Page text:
Foreign Investors – Buying property as a foreigner or Tempor

The Australian Government (based in Canberra, Australia’s capital city) is aware of the fact that some of Australia’s citizens are cautious about foreign individuals or companies buying residential real estate (defined as all Australian real property, including vacant land).

It wants to ensure that the foreign real estate ownership it does allow is of benefit to the community and in keeping with the community needs. Therefore, the Australian Government insists that all applications from foreign citizens or companies to buy residential real estate (either already developed – such as houses and apartments – to be developed, to be redeveloped or existing only at plan stage) are put before the Foreign Investment Review Board (FIRB), one of its advisory boards.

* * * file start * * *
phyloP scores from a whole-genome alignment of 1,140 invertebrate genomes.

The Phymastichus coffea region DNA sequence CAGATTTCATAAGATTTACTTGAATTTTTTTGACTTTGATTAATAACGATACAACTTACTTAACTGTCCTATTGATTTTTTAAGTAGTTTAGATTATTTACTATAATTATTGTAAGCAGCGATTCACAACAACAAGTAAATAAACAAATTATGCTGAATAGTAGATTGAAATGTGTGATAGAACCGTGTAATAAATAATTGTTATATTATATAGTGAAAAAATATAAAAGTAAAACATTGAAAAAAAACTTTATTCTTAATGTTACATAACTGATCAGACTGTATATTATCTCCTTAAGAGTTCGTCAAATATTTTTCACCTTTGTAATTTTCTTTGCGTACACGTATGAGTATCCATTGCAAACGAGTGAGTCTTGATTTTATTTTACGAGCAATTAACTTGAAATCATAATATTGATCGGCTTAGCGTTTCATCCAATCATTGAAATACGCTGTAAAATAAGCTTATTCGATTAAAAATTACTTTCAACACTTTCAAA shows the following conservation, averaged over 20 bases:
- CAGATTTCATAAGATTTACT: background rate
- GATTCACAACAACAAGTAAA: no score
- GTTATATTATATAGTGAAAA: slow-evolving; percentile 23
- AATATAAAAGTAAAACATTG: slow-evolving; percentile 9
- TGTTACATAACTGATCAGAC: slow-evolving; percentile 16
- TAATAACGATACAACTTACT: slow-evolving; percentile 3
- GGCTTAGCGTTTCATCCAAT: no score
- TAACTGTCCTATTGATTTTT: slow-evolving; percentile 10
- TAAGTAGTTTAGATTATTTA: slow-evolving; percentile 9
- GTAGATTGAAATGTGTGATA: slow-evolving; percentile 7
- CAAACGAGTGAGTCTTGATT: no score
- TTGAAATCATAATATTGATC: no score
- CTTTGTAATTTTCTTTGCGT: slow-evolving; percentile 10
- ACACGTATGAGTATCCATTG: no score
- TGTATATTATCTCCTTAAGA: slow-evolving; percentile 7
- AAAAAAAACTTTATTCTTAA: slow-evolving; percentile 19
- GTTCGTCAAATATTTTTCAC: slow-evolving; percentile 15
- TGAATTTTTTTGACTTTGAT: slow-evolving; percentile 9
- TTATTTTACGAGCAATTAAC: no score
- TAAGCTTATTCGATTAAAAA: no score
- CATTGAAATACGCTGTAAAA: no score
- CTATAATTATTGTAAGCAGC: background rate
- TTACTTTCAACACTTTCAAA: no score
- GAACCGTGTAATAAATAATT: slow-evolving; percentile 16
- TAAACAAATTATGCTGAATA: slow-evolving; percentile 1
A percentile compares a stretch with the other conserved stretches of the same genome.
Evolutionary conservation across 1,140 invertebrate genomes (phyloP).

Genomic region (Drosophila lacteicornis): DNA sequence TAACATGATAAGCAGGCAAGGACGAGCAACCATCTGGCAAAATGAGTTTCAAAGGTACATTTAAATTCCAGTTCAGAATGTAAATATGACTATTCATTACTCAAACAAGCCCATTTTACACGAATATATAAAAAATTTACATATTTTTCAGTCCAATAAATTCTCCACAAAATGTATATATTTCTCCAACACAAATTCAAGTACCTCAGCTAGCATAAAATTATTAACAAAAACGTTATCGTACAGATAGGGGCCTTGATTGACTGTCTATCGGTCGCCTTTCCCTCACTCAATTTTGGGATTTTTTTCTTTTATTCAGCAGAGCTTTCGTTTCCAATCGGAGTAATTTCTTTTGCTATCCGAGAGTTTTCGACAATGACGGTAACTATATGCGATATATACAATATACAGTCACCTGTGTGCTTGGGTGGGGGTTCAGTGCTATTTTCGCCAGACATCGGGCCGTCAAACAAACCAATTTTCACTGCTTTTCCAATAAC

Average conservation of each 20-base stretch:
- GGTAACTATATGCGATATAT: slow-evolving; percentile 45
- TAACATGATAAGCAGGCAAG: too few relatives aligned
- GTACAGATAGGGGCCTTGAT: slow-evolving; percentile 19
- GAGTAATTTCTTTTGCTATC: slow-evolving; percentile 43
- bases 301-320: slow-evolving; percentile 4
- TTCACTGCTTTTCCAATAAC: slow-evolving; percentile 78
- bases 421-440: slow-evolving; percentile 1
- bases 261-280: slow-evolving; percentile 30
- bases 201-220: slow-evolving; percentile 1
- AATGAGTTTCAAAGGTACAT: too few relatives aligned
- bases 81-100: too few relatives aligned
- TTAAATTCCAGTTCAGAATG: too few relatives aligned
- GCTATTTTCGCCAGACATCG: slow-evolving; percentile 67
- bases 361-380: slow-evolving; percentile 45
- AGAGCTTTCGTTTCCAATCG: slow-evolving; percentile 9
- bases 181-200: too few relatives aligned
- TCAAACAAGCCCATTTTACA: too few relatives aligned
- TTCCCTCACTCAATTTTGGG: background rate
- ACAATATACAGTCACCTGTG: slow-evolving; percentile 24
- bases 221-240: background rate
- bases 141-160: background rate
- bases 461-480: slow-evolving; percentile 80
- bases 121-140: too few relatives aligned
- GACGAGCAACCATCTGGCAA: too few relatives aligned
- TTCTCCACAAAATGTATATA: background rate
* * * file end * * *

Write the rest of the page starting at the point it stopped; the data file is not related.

This advisory board reports to Treasury and reviews all applications by to purchase residential real estate, no matter what the value of the intended purchase is, by anyone who is NOT an Australian citizen, an approved migrant, a permanent resident of Australia, a foreign national holding a permanent visa or a person who, despite being a foreign citizen, is entitled to permanent residence status in Australia, should they take it up, such as a citizen of New Zealand. These people are holders of “special category visas”.

There are many different classes and categories of visas. Click here for an overview of the various visa classes which can be applied for by foreign citizens.